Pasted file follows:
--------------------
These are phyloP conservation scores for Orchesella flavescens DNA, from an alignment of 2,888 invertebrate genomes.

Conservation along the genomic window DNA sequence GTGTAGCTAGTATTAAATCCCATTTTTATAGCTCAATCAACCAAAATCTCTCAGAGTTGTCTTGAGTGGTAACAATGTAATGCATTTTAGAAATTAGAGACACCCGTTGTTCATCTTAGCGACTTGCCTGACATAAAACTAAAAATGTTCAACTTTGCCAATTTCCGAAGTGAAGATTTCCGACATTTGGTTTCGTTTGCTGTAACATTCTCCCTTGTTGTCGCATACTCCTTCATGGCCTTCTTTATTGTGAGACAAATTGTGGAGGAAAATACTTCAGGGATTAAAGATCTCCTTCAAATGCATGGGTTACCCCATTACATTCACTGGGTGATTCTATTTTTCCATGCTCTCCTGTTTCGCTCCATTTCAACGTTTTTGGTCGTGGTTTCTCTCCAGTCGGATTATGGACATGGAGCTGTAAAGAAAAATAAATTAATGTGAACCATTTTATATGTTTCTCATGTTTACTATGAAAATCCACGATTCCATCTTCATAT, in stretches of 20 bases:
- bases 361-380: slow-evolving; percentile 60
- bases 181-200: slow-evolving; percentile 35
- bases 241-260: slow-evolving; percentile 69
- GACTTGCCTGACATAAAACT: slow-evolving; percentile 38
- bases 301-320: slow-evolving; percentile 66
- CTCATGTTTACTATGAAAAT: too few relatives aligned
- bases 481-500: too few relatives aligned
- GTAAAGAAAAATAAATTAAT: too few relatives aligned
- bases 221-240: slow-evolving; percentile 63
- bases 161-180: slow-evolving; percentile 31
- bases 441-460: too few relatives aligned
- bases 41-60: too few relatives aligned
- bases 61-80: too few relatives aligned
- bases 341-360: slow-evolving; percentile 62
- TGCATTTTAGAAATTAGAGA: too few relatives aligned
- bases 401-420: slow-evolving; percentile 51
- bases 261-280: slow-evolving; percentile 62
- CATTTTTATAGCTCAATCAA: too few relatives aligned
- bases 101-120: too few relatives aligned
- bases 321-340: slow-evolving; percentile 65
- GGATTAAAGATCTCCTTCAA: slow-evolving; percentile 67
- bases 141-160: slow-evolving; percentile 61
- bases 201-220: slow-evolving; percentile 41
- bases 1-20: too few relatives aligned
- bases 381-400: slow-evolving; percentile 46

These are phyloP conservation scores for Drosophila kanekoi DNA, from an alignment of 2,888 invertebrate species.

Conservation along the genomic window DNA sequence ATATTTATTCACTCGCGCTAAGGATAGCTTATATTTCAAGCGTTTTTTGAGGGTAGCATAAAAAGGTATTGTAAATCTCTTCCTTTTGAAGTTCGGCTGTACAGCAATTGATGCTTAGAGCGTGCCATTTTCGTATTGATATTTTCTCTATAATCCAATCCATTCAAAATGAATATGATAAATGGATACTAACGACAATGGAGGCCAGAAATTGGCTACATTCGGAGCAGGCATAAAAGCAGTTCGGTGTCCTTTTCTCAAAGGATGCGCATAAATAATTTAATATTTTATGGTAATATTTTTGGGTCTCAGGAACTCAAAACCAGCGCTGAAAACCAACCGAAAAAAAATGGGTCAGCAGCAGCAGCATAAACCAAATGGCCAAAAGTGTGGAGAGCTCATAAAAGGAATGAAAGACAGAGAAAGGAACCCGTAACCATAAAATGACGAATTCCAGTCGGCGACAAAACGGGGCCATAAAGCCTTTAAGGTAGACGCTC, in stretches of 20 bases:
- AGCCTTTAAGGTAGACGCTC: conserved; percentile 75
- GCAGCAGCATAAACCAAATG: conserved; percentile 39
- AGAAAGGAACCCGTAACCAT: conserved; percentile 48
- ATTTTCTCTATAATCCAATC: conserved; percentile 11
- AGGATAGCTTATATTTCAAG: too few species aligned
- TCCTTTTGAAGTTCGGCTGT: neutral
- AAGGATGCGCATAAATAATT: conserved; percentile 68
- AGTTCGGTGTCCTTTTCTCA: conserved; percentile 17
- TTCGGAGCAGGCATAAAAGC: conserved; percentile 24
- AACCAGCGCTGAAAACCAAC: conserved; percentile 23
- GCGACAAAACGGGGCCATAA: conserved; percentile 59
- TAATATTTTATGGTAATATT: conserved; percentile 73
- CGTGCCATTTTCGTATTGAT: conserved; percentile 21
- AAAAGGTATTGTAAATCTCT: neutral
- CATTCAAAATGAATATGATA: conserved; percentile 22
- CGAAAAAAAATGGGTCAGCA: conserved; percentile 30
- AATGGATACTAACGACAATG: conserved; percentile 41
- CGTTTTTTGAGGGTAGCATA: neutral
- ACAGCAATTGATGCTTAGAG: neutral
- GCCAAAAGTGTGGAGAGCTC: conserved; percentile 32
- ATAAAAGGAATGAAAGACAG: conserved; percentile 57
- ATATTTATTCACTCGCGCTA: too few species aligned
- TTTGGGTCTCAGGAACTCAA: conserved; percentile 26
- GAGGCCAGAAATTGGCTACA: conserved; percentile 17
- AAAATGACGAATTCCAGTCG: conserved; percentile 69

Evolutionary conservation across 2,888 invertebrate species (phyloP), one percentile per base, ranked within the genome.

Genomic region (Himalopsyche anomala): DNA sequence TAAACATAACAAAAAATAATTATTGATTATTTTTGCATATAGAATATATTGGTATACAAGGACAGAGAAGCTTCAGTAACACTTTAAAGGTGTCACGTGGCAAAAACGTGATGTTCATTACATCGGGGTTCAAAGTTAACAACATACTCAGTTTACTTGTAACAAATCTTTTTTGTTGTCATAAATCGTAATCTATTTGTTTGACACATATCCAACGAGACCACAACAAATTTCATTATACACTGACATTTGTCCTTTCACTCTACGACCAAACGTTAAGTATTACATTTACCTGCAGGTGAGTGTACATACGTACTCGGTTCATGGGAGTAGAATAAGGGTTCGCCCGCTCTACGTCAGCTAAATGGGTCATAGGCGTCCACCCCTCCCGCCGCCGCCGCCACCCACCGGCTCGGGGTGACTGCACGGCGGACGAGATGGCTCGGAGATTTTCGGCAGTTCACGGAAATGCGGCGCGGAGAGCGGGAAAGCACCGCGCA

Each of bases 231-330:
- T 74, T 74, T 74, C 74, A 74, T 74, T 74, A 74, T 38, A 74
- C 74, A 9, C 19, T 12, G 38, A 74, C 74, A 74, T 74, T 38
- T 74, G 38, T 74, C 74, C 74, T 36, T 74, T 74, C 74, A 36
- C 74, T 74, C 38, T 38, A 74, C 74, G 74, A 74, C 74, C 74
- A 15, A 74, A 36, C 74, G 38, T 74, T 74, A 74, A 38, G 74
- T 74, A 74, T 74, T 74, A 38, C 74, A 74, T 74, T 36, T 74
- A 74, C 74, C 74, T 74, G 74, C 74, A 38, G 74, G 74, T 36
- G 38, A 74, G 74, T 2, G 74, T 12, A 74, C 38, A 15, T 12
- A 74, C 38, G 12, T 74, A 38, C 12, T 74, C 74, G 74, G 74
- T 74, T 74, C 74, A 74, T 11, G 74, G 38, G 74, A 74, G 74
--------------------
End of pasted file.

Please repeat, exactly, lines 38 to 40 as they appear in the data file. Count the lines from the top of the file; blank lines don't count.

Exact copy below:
- TTCGGAGCAGGCATAAAAGC: conserved; percentile 24
- AACCAGCGCTGAAAACCAAC: conserved; percentile 23
- GCGACAAAACGGGGCCATAA: conserved; percentile 59